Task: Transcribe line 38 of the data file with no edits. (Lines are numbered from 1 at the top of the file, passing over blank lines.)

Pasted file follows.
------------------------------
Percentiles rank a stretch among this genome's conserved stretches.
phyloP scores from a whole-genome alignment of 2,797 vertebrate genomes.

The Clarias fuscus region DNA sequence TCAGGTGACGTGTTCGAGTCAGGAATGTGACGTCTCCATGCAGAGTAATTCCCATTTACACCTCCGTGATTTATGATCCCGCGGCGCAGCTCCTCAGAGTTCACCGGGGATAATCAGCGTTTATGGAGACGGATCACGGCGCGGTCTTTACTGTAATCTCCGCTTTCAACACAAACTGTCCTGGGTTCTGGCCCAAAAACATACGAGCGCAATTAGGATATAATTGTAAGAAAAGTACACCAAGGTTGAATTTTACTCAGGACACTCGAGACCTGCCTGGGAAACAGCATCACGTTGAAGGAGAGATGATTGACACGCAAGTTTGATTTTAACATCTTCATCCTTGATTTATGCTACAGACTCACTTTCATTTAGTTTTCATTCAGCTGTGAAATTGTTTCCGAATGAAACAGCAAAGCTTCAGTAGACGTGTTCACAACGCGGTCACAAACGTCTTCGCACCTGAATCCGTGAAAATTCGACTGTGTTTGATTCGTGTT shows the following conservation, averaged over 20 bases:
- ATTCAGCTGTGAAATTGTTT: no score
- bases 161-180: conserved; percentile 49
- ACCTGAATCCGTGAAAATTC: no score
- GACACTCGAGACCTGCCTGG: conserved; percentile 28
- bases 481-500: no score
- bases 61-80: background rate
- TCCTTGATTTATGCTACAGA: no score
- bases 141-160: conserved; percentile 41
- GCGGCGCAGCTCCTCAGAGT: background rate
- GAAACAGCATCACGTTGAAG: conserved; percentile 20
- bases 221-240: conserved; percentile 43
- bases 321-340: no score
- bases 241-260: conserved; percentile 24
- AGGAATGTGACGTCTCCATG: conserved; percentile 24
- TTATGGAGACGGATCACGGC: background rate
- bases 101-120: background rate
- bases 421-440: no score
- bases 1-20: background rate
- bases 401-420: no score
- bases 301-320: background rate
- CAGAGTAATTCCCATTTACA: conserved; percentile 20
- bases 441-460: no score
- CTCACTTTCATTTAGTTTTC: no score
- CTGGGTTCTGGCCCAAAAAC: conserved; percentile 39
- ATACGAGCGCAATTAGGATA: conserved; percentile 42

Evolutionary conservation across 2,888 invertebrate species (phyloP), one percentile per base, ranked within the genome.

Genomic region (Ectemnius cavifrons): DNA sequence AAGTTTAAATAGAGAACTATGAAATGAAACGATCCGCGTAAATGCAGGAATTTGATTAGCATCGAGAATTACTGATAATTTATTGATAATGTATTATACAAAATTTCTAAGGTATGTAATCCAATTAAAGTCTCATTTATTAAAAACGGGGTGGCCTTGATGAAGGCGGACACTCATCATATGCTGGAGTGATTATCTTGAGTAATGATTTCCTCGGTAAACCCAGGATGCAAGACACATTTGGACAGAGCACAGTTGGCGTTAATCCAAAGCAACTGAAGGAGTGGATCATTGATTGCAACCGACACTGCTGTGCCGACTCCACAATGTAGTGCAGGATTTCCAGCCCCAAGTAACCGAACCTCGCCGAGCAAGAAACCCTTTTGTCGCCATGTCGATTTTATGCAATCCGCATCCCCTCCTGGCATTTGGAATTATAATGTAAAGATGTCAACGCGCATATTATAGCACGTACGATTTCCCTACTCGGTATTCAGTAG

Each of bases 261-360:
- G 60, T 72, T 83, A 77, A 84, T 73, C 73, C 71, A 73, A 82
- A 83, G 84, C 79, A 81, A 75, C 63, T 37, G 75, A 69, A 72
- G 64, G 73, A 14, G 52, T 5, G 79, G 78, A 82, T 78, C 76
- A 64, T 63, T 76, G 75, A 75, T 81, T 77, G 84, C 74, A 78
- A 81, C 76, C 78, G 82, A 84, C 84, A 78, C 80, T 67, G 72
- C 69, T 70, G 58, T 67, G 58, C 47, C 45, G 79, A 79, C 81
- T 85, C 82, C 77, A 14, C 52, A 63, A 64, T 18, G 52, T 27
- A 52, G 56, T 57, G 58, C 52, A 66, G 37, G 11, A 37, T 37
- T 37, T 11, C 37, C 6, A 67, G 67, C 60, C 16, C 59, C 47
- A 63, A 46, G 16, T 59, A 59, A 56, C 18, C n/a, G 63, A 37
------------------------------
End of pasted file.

- T 85, C 82, C 77, A 14, C 52, A 63, A 64, T 18, G 52, T 27